Classification of Sentinel-1 images with deep learning methods

I need to classify using the deep learning method using Sentinel-1 images,
Since Sentinel-1 images may not be suitable for discussing deep learning, is it appropriate to use Sentinel-1 images for deep learning classification?
What are some suggested ways to do this?

This is quite a huge topic (and not implemented in SNAP), so maybe you can clarify first what you already know about deep learning or Sentinel-1 image so there is a base for a discussion.

For example, have you already classified Sentinel-1 images based on more traditional methods?
Did you already apply deep learning on other data before?
Also, what’s the application or expected outcome for the classification (e.g. image recognition, image segmentation, object detection, instance segmentation…)?

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To Andreas’s questions I would add a question about training data:

Remote sensing coverage extends to many isolated areas where in situ data sets are sparse, so it would be helpful to describe the training data for your use case.

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good point @gnwiii Compared to traditional methods, deep learning requires extensively larger efforts on training data to provide results of good quality.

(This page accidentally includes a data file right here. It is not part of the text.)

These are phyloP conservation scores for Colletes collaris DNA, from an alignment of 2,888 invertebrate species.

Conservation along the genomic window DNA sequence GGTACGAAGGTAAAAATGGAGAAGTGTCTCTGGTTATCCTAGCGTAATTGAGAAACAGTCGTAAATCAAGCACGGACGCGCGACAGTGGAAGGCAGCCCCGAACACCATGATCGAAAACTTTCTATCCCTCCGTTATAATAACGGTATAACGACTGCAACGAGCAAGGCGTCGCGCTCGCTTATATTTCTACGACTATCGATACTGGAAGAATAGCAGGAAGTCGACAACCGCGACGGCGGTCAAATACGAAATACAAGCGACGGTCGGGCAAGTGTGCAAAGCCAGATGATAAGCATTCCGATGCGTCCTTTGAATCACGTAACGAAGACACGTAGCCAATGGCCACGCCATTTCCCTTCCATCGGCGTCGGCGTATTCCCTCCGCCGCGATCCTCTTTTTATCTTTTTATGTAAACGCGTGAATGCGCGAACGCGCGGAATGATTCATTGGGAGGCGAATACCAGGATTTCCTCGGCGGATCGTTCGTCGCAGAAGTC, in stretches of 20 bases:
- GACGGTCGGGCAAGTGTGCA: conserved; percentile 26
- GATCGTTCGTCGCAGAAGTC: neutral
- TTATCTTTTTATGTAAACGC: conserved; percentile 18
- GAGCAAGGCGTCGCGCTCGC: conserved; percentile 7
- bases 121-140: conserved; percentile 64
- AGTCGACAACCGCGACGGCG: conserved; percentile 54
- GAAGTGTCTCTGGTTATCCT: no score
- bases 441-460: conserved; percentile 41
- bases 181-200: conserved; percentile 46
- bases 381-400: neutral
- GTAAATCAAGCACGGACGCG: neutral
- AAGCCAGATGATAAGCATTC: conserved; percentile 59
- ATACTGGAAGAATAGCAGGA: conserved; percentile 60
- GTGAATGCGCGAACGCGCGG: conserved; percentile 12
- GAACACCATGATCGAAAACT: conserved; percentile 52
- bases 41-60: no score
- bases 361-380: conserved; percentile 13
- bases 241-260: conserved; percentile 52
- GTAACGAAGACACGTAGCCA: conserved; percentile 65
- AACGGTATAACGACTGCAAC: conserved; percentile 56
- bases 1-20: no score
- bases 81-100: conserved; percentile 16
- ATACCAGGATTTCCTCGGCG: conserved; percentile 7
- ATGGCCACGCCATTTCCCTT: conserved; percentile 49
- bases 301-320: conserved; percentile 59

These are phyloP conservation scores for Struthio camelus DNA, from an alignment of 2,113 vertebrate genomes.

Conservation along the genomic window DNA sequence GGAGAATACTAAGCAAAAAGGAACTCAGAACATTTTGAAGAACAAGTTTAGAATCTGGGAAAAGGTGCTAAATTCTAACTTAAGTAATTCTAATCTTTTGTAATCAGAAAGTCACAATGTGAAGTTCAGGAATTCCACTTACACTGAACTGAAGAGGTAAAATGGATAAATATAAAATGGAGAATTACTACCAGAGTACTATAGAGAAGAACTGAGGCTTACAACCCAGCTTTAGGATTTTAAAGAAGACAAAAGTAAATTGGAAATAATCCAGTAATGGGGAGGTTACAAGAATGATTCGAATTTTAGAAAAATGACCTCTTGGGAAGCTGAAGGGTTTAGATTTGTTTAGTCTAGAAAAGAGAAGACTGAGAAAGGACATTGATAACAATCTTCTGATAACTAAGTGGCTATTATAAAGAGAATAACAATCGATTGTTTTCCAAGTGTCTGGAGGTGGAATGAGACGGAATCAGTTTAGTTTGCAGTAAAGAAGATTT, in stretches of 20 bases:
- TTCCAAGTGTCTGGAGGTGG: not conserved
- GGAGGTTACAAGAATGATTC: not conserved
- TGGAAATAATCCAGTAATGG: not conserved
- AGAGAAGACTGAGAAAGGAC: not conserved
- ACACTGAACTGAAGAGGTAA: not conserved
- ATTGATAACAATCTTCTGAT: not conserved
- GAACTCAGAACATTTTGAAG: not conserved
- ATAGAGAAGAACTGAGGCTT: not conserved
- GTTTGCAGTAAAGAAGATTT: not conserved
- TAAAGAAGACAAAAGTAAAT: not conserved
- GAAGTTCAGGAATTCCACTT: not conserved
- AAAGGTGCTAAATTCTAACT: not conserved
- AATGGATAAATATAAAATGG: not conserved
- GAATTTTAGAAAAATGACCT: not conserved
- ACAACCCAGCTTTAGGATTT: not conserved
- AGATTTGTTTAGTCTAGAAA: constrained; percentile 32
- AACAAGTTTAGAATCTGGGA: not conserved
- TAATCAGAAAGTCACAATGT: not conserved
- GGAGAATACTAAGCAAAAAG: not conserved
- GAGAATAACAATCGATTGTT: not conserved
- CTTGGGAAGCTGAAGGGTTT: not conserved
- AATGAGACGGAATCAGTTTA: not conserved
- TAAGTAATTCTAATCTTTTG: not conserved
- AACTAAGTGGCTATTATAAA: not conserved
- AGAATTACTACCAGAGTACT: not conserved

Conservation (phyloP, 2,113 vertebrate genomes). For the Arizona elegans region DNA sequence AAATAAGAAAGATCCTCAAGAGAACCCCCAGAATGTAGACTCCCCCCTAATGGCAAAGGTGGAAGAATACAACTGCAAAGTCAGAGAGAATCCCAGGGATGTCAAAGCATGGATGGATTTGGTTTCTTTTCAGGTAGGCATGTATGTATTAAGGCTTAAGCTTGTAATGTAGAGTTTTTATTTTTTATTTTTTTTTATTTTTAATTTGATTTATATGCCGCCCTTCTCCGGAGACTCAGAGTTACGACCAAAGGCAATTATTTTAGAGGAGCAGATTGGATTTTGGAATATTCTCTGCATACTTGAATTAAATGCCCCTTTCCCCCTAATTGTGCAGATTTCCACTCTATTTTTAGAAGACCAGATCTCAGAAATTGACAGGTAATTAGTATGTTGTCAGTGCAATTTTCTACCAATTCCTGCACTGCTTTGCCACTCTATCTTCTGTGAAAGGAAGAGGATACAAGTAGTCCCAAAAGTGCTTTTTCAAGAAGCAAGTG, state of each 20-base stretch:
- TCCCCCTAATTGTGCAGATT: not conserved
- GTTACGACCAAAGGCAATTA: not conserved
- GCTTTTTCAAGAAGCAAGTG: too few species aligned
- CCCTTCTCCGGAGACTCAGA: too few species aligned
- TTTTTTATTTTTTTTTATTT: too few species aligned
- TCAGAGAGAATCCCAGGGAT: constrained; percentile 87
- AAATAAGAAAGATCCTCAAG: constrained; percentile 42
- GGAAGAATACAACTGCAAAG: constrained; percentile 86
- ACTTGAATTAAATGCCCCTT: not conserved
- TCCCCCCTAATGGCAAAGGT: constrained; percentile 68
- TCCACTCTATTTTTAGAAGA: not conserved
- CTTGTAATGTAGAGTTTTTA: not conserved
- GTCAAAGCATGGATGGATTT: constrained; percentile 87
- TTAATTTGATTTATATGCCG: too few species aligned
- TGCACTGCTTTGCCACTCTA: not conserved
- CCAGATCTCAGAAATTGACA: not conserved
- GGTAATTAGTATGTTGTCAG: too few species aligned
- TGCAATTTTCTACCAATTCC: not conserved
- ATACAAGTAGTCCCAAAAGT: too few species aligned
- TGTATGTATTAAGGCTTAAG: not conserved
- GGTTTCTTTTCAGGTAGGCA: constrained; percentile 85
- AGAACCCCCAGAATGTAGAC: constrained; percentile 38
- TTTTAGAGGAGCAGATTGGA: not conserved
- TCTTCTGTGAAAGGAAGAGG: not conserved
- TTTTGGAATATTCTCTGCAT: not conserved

I have already done a classification for Sentinel 1 images
But I have not used deep learning methods
I intend to classify and extract the constructed areas using the results of intensity, coherence, and texture of Sentinel 1 images.
Is this action appropriate for using Sentinel 1 images?

In terms of data input, Sentinel-1 backscatter intensity, texture and coherence are a suitable input for the mapping of urban areas. I know that Sentinel-1 has been included in the Global Human Settlement Layer (GHSL) which has a spatial resolution of 30 m. As this is of global coverage, you could aim for a higher spatial resolution in order to provide a method which is more accurate at the local scale.

There is a nice review paper (Deep Learning Meets SAR) which discusses why SAR data brings new challenges (e.g. the imaging geometry or the non-normal shape the histogram). For example, traditional DL approaches use RGB images as inputs. If you have more than 3 layers you have to find ways to make use of them inside a CNN.
So it would probably a good start to find a suitable technique to apply DL on traditional images first and then move forward to Sentinel-1 data.

If you are new to Deep Learning in general, a fantastic overview has been presented by @thho